She was a partner with her husband in their compassion for the poor, translating creed into deed, and giving new meaning to John Wesley’s dictum that “there is no holiness except social holiness.” Booth’s great epic, “In Darkest England and the Way Out,” was written during her last illness, and each page was brought to her for her review at the close of each day’s writing.
Her teaching of holiness was clear, doctrinally sound, tested by experience, and scripturally based. Her strong emphasis on Entire Sanctification not only influenced the continuing emphasis of the Salvation Army, but also antagonized some of the Movement’s early supporters who were less committed to the doctrine. To a distinguished churchman who criticized her teaching, she wrote a carefully reasoned and documented response. She challenged him to “consider that our views are substantially one with those of Upham, Wesley, Fletcher, Finney, the teaching of many Friends, and of the Holiness people of America.”
How interesting that two of the four named were Americans! How ironic that she included the Presbyterian/Congregationalist along with the founder of Methodism! It is clear that her teaching arose not only from Scripture and experience, but also from a careful study of holiness writings from both sides of the Atlantic.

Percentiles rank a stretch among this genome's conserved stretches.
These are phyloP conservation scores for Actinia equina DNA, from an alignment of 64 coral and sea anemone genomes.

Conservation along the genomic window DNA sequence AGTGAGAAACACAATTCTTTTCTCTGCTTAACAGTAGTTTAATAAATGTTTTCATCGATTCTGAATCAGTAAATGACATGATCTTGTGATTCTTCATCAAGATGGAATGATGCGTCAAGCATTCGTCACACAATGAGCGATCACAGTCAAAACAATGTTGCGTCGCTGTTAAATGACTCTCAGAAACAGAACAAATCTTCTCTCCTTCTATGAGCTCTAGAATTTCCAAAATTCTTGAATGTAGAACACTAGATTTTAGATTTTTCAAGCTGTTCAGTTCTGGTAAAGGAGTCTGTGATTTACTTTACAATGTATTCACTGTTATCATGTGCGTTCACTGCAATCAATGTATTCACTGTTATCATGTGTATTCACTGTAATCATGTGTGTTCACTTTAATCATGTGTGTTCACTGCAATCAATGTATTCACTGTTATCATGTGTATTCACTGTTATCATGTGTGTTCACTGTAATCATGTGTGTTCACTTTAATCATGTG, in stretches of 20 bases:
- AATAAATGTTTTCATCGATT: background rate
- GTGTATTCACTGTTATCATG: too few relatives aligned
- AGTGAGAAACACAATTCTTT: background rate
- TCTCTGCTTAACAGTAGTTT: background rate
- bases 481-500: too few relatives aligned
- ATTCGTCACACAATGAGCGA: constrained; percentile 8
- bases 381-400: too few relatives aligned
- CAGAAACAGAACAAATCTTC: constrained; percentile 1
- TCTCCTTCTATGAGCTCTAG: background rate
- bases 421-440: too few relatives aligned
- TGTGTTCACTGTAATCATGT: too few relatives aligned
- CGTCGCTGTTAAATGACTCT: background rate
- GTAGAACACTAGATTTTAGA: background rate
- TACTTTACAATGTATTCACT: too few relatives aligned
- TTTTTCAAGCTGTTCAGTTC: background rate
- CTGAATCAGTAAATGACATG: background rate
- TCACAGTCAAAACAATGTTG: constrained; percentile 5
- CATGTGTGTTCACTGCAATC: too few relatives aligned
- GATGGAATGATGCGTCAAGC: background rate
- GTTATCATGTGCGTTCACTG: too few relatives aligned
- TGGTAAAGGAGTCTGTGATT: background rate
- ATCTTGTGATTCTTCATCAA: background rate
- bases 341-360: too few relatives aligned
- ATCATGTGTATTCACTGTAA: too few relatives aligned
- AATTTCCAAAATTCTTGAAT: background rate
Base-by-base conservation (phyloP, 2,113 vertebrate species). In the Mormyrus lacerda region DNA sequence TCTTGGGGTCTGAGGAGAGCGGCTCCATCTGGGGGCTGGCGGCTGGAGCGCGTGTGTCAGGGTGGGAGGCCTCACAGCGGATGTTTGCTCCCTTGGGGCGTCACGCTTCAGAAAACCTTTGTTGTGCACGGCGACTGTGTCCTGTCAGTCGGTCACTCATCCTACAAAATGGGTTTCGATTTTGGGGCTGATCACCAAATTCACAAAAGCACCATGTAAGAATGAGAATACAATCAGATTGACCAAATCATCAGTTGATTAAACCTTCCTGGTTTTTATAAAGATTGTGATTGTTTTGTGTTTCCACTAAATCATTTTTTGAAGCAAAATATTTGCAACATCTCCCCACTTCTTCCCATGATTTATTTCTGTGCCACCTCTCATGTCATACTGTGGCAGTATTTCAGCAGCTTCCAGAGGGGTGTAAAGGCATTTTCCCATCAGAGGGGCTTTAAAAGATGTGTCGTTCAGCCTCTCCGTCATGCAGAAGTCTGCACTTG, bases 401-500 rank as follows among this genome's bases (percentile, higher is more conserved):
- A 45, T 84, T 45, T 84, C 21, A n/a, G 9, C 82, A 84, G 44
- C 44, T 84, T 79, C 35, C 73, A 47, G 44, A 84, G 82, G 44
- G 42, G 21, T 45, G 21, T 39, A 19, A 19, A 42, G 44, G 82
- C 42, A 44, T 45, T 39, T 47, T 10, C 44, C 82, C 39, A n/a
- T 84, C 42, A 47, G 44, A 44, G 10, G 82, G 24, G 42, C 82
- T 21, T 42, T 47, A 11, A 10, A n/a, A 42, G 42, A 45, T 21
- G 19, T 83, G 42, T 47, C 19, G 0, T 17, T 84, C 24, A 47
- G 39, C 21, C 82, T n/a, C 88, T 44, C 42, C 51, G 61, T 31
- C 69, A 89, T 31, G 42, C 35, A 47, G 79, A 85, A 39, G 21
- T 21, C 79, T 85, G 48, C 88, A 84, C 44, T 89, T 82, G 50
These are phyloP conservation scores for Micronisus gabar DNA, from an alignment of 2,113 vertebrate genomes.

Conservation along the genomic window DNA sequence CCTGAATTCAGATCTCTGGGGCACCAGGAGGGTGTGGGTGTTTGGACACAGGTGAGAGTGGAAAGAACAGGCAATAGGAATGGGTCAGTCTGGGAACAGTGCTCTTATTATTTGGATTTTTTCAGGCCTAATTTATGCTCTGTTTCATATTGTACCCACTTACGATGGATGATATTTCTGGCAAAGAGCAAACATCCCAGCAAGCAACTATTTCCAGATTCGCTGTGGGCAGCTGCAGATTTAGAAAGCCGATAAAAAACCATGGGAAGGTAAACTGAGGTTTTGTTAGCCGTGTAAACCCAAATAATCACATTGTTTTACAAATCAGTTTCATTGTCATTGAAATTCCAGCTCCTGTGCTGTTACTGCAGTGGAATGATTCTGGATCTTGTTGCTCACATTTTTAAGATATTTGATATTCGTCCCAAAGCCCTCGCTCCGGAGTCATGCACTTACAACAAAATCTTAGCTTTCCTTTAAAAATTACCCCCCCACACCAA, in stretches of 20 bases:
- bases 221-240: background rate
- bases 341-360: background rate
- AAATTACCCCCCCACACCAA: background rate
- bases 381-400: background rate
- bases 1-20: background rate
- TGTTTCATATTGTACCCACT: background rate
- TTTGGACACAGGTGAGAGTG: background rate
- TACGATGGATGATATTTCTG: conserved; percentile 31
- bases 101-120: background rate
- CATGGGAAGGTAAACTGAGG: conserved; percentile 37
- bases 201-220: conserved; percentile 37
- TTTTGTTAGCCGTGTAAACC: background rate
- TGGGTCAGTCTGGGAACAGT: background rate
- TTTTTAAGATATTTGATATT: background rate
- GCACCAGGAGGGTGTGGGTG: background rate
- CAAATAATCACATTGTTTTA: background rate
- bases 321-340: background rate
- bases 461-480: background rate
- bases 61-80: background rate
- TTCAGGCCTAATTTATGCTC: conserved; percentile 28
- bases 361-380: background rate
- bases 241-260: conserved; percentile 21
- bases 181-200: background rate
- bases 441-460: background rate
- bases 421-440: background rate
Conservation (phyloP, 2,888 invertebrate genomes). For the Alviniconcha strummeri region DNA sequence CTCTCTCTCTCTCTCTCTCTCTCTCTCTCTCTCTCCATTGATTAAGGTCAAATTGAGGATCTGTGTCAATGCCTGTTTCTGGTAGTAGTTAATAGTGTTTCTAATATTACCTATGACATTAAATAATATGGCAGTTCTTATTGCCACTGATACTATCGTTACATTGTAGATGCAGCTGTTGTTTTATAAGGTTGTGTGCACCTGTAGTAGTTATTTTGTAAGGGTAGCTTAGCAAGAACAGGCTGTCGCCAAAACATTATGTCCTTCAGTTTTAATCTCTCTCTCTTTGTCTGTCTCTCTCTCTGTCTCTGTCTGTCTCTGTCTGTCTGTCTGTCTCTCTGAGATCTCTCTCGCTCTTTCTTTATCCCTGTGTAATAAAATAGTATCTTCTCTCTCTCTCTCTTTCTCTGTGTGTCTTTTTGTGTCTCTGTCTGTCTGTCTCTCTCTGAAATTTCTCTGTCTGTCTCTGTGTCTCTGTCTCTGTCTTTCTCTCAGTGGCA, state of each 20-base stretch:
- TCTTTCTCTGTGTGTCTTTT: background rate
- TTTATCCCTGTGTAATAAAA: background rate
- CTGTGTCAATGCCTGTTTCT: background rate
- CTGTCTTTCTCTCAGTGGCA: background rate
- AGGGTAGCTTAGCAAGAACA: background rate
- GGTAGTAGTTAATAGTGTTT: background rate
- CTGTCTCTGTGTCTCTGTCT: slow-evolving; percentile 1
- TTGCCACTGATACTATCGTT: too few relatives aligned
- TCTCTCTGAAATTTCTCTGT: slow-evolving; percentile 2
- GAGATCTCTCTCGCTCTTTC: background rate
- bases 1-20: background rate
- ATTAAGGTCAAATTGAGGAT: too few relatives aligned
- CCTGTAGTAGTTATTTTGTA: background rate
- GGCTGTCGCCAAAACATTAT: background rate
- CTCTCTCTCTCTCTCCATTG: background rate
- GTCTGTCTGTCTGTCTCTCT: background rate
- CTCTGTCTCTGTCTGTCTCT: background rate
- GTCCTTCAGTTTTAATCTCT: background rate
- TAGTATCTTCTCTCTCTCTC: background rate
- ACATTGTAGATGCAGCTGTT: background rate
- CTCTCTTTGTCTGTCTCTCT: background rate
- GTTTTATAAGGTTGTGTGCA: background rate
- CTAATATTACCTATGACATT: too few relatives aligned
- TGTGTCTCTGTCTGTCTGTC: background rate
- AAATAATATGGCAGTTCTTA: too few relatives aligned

Catherine Mumford Booth had never known robust health. Before she had reached her 60th birthday, the doctors had diagnosed cancer. In the late 1880s very little could be done to relieve her two years of agony. To her family, she cried out, “The waters are rising, but so am I.”
In death, the warrior-saint was a victor, as in life. The City of London stood still as her cortege passed by. Her husband gave an eloquent, moving tribute. Ten thousand mourners repeated a grave-side covenant, “We solemnly promise . . . true to our cause . . . devote ourselves to saving souls . . . faithful to Thee.” Nearly a century later, her example and teaching encourage us to make the same commitment for the 1990s.
Commissioner John D. Waldron retired in 1982 as Territorial Commander for The Salvation Army in Canada and Bermuda Territory. He is The Salvation Army’s foremost anthologist with twelve published works. He and Mrs. Waldron live in their retirement home in Unadilla, New York, with the Commissioner maintaining an active speaking and leadership schedule.
Waldron, J. D. (Fall, 1989). Catherine Booth. Holiness Digest, 10–11.